Photo by Zoë Collins (She/Her)
In the face of an increasingly polarized racial and political landscape, some commentators have carefully noted that Democrats are at a crossroads in terms of their party’s approach to white appeasement politics, where the party’s multi-racial, progressive base is at odds with the party’s approach to the majority and coalition building in the House and Senate through suburban, often white voters.
Yet the Virginia election has shown that the recent political landscape is one divided by cultural politics, demarcated and separated by keystone issues like Critical Race Theory in classrooms and COVID-19 school policies, with the victory of Republican candidate Glenn Youngkin over former Virginia Governor Terry McAullife. Suburban, white voters may have resonated with Republican attacks against Democratic policies and rhetoric particularly concerning racial and social justice. Although this isn’t the only explanation for this electoral outcome, the cultural divide that these issues frame about elections is not new.
However, in all of the racialized politics of today comes an important lesson for not only Democratic politicians, but also any party seeking to effectively capture voters from a multi-racial coalition: the concept of the union.
In a recent interview with OutWrite, Tobias Higbie, Chair of the Labor Studies department here at UCLA, said that unions stand out from other political organizations by the very nature of how they come about.
“They’re not self-selected organizations the way most other political organizations are. So you have a cross-section of the population… [U]nions tend to be bridging organizations that bring together people of different religious and ethnic backgrounds, racial backgrounds, increasingly men and women, and, and even, you know, more recently the LGBTQ community,” he said.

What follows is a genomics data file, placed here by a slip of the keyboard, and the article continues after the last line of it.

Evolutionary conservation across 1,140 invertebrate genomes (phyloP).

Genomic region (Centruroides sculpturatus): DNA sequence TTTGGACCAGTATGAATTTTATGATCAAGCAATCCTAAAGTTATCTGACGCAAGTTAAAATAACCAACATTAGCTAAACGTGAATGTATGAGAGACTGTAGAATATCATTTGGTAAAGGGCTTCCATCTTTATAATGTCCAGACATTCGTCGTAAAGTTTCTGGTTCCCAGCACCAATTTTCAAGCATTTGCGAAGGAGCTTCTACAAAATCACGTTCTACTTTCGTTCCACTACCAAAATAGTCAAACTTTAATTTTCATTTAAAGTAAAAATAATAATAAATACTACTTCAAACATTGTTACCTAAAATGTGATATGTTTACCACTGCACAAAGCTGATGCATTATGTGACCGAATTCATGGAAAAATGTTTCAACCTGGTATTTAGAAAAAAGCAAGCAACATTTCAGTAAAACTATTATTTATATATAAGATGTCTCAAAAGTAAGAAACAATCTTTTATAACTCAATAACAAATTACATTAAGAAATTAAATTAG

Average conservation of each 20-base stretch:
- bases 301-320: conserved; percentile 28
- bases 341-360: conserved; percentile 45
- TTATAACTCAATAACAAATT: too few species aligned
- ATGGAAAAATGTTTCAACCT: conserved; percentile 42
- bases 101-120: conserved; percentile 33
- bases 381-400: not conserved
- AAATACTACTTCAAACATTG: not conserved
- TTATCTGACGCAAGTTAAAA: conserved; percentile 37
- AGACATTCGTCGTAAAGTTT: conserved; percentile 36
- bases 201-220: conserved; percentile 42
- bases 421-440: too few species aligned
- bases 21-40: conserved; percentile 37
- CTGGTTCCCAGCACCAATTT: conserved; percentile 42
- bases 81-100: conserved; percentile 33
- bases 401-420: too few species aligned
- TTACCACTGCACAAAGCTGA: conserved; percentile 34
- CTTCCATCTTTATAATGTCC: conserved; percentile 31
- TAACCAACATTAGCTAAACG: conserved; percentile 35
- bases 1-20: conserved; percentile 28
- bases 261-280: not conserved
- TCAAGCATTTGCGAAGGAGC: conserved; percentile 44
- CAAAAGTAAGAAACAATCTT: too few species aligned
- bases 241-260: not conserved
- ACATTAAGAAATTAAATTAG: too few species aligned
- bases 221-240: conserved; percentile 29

Labor and the belief in workers’ rights are often what makes Democratic candidates the so-called default for so many union candidates. Unions negotiate for higher wages, benefits, etc. which parallel Democratic policy efforts to increase these benefits from the governmental side. In fact, take it from the president of the Union of Steelworkers in 2008, a white man who spoke to his members:
“‘Our kids are moving away because there’s no future here,’ Trumka said in the United Steelworkers convention address. ‘And here’s a man, Barack Obama, who’s going to fight for people like us, and you won’t vote for him because of the color of his skin? Are you out of your ever-loving mind?’ The audience erupted in applause.”
Unions have the potential to politically trump racial and economic lines created by the current political landscape. They did so in 2008 with a blowout victory for former President Obama, who won with a strong coalition that included working-class white voters. In fact, later analysis found that white working-class voters in unions were more likely to vote for Obama than those who were not.
Higbie noted that unions have the power to sway voters away from cultural, wedge issues wielded by the GOP.